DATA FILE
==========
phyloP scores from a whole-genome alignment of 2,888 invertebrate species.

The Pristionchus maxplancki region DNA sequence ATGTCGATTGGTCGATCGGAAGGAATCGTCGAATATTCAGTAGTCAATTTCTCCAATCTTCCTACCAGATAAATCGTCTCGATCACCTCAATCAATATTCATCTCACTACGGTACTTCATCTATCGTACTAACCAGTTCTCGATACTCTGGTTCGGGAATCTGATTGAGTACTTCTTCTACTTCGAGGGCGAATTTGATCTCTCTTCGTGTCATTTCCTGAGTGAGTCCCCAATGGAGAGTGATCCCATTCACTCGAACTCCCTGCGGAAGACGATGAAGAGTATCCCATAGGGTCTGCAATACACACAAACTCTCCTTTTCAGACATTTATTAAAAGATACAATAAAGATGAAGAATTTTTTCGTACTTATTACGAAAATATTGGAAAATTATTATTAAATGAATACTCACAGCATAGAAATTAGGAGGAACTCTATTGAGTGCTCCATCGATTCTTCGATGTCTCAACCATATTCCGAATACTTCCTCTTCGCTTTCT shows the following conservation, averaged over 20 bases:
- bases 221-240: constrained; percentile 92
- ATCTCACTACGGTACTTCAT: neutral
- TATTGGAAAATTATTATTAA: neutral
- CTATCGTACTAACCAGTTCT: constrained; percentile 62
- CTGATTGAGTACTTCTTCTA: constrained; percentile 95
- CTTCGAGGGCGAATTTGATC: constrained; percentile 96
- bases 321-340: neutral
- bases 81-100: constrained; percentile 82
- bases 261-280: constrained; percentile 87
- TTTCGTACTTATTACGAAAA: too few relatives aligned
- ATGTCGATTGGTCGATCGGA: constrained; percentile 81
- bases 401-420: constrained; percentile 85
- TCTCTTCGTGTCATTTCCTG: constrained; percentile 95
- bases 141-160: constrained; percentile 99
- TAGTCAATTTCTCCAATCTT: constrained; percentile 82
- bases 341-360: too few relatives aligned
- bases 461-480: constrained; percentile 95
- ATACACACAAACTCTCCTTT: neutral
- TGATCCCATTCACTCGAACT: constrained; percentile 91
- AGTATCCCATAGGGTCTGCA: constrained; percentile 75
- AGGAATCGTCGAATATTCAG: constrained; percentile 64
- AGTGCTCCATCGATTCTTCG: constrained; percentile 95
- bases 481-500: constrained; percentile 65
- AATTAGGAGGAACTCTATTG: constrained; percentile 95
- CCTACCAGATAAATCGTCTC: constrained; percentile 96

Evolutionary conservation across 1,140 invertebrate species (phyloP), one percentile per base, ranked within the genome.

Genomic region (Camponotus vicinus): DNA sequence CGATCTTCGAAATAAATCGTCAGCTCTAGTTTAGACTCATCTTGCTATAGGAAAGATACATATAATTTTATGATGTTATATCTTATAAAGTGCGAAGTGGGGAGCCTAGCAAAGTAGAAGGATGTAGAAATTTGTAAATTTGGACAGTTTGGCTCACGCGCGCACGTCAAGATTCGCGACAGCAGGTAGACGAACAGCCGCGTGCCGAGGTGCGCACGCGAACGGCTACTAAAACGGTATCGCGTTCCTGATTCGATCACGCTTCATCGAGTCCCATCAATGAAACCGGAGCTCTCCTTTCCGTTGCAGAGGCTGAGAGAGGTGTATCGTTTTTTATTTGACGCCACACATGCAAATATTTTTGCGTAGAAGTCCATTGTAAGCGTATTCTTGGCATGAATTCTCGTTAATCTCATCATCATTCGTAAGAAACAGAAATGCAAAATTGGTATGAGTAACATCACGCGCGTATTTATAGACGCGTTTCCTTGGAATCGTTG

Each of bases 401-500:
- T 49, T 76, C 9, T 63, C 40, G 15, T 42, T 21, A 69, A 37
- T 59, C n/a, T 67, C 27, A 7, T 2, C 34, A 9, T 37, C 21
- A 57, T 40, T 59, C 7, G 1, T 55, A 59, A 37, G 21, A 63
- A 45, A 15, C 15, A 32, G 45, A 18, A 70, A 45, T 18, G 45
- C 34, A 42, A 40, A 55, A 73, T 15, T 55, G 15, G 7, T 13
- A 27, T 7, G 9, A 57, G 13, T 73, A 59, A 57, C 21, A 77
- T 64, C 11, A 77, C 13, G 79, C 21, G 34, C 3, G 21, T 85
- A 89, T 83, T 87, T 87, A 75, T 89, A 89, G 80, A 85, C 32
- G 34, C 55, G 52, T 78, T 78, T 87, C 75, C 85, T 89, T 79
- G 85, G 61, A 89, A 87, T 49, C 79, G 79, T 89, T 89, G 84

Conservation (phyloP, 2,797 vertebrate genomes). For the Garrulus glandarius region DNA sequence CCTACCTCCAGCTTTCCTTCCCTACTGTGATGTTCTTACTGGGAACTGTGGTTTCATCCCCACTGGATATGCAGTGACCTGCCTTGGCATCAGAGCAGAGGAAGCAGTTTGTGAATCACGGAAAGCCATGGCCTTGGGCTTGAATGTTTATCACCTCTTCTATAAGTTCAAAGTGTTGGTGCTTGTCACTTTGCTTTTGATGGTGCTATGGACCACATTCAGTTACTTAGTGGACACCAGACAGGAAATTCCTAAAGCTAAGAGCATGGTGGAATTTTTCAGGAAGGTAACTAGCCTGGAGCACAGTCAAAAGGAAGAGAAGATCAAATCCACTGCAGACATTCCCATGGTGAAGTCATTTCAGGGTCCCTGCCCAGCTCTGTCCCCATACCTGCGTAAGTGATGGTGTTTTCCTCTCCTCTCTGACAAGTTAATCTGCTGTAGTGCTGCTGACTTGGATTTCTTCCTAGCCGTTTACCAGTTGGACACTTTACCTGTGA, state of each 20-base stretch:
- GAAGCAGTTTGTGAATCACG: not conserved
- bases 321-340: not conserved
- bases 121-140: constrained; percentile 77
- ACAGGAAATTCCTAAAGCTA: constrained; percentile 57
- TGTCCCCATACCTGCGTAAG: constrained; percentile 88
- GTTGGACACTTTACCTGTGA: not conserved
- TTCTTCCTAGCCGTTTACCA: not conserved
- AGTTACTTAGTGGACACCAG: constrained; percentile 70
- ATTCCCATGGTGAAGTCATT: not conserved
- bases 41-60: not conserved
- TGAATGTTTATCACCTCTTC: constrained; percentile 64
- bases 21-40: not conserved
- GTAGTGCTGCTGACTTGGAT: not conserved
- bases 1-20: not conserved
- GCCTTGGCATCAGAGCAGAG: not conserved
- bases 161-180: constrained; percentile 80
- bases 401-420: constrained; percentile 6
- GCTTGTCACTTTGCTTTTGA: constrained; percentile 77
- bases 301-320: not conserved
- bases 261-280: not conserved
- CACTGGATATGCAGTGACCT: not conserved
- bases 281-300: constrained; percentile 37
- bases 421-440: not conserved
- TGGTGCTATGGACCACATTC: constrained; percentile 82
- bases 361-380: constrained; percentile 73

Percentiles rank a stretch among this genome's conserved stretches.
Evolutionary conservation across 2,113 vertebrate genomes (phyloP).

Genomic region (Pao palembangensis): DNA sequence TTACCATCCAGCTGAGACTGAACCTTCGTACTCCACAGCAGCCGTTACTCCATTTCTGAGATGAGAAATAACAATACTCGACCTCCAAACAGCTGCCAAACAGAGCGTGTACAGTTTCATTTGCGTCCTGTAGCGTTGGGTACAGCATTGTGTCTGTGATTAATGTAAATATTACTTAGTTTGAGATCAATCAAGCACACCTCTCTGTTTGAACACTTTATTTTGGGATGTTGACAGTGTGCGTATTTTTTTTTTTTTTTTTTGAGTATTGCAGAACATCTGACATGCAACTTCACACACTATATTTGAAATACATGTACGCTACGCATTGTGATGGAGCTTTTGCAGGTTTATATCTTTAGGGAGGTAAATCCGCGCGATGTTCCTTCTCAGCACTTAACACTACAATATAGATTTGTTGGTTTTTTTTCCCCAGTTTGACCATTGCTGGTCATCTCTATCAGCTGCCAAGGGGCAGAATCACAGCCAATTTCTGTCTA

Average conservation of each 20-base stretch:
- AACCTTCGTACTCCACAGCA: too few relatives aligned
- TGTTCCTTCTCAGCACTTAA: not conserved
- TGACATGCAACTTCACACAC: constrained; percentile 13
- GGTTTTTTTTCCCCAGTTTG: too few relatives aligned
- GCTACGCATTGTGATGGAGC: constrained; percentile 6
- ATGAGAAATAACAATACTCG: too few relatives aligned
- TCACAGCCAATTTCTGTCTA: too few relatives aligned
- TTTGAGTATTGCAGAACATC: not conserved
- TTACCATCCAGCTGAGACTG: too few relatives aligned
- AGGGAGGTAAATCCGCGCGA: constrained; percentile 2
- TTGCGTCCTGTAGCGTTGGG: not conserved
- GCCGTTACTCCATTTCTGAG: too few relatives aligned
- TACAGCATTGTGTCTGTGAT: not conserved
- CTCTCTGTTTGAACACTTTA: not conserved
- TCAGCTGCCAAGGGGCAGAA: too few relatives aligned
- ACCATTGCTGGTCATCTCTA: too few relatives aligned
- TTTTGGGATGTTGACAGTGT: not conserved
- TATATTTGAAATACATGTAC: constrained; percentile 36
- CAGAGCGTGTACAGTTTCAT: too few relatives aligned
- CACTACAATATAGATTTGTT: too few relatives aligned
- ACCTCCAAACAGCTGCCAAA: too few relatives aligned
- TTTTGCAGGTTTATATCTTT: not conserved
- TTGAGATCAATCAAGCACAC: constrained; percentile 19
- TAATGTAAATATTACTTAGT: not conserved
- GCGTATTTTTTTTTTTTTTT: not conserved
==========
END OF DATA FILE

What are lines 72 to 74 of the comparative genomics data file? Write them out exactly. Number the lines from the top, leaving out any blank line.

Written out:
- TGTTCCTTCTCAGCACTTAA: not conserved
- TGACATGCAACTTCACACAC: constrained; percentile 13
- GGTTTTTTTTCCCCAGTTTG: too few relatives aligned